I manage a software development team and have worked in and with technology for the last three decades. I also belong to a religion that gets bashed regularly with online bigotry, so the fact that Google just created an artificial intelligence (AI) tool called “Perspective” that will flag online hate speech is of great interest to me. The tool is intended for use by platforms like Facebook to make it easier for the owners to find and address speech deemed injurious to others. Twitter also just unleashed a similar capability.
While the effort is much-needed and welcomed, I’d offer a few points to help navigate these murky waters regarding what exactly constitutes hate speech.
First and foremost, reducing unprovoked vitriol and its harm to our fellow human beings is a laudable goal that we should acknowledge at the outset of any such discussion. We’ve all been on YouTube or other “social” forums and witnessed the astonishingly primitive way our brothers and sisters mistreat each other.
This kind of behavior has to be curbed since it feeds on itself, and the tit-for-tat mentality it inspires just leads to an escalation of tempers. Before you know it, all roads lead to hate.
If someone came to your house for dinner and started hating on your family, you’d have the right and the power to “censor” them by asking them to leave, wouldn’t you?
In his essay “Honest People Have Rights, Too,” L. Ron Hubbard wrote:
Freedom for Man does not mean freedom to injure Man. Freedom of speech does not mean freedom to harm by lies.
I wholeheartedly agree. We all have to do what we can to take hate speech down as many notches as possible until we succeed in removing it altogether from our daily lives. It has no place in a civilized society.
But that doesn’t mean we all have to agree with each other. Indeed, challenging and debating fixed ideas—on an intellectual plane—is the keystone of progress. The scientific method, for example, is all about floating hypotheses, then testing them to prove them wrong in the hopes that something right will come out of the process.
So the idea isn’t to just agree with every idea. That would be madness.
It is to be respectful in the way we disagree with one other.
There are challenges with Google’s “Perspective” AI function. First of all, underneath all that “intelligence” (artificial or otherwise), someone has to start by defining what “hate” is. Understand that it’s easier to spot when it’s happening to you than it is to mathematically pinpoint it in such a way that a series of electrical switches (aka: your computer) can accurately pluck the hate—and only the hate—out of millions of comments on a platform like Facebook.
Today the definition of “hate” might be the use of certain swear words.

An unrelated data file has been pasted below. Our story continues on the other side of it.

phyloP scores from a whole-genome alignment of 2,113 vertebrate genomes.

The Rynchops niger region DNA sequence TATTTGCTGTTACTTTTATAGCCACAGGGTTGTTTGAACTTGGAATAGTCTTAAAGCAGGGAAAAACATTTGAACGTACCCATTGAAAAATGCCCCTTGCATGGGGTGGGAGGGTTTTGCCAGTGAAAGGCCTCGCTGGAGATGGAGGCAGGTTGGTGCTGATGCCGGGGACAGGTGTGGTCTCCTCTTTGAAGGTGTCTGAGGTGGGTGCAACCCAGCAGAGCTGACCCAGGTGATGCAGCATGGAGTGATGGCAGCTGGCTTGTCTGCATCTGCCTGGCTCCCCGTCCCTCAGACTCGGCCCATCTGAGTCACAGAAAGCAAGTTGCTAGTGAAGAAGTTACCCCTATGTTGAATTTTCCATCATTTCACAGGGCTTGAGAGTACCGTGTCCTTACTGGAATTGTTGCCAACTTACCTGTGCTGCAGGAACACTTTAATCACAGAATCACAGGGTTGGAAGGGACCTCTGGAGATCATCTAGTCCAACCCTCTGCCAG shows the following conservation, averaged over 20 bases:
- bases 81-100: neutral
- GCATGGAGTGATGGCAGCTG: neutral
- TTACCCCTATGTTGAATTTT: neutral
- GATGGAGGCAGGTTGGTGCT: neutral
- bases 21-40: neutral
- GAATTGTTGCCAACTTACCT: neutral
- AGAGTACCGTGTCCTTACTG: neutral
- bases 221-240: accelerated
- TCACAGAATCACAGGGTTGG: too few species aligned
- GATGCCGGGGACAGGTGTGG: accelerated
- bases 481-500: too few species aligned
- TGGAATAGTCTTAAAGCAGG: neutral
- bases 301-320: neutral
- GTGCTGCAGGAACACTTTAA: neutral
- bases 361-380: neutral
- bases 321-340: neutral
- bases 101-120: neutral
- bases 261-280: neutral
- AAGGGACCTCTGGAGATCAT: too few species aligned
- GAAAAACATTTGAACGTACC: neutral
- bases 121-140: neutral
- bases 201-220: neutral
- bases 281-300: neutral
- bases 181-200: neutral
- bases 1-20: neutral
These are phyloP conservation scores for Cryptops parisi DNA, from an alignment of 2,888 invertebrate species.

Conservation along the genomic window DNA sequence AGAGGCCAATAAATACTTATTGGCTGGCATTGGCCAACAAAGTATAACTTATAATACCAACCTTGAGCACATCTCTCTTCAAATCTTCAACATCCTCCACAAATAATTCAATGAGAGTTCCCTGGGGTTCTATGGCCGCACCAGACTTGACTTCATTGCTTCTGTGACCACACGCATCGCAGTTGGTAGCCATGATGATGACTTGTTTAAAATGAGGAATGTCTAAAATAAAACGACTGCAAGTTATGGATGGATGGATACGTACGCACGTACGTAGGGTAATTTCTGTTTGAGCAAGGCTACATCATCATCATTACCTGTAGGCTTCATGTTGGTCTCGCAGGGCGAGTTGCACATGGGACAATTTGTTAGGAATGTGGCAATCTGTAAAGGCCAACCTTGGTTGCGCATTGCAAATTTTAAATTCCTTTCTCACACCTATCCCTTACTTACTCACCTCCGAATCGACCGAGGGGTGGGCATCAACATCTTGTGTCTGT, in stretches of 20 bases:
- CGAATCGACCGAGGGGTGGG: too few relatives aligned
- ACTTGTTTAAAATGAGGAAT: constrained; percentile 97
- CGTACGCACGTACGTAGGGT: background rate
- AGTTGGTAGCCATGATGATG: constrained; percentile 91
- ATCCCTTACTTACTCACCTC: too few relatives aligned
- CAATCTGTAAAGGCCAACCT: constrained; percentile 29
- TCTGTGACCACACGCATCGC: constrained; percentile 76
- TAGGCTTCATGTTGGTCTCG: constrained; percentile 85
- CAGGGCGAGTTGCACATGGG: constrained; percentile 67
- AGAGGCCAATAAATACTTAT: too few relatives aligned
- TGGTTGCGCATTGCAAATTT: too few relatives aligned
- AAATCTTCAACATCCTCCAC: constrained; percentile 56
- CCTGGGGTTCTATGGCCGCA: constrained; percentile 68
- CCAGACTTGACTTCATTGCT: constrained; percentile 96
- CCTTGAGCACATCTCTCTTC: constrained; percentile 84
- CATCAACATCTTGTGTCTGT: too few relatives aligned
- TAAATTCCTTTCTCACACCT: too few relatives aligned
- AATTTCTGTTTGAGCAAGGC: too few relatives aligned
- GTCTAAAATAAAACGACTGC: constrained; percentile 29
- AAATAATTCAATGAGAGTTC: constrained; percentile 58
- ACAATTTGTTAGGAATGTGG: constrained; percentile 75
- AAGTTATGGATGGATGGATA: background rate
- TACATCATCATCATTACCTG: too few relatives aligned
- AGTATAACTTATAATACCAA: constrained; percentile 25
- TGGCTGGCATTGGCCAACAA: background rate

Tomorrow it might be disagreeing with certain ideas—perhaps religious ideas.
Which begs the question, who gets to make these calls and how do we ensure this doesn’t simply translate into censorship, restricting our freedom of speech?
Today’s social platforms are once-never-imagined opportunities to express and share our deepest beliefs across the globe at the speed of light.
It’s an interesting problem, and I think it’s important to remember that these platforms are all, in essence, private property. If someone came to your house for dinner and started hating on your family, you’d have the right and the power to “censor” them by asking them to leave, wouldn’t you?
I don’t see that as censorship so much as protecting those you love. That’s your prerogative.
Freedom of speech is one of our most cherished rights, historically meant to act as buffer between a potentially tyrannical government and its citizens. So that’s not what we have here necessarily.
Just the same, I hope the private market takes its time testing this AI tool adequately to ensure we don’t throw the debate-and-productive- discourse baby out with the bathwater, satisfying some ideological agenda—and compromising the positive evolution of our society in the process.
Today’s social platforms are once-never-imagined opportunities to express and share our deepest beliefs across the globe at the speed of light. It is up to each of us to protect this valuable exchange in such a way that the beliefs live or die on their own merits.
So, if this wasn’t already clear, I’d offer a word or two of caution here.
Film director Milos Forman had something relevant to say about censorship, in a private or public context.
His point was about the removal of extremities in speech or writing to which someone might object. Let’s say, for example, it’s certain swear words as I mentioned earlier. They are viewed first as objectionable and, by some, as “extreme.”
Some form of censorship is then used to chop off that extremity.
Except now the part that’s left is the next layer of ideas that someone might come to view as an extremity. Eventually that becomes the next objection and must be chopped.
And so on and so forth, until finally we have… what? Some gray, horrifically dull world in which no one is allowed to disagree with so-called conventional wisdom or authority?
We can’t let that happen. Yes, let’s get the hate out of our daily discourse, but let’s do it in such a way that we protect reason and the interchange of beliefs and ideas, especially if it includes disagreeing, respectfully!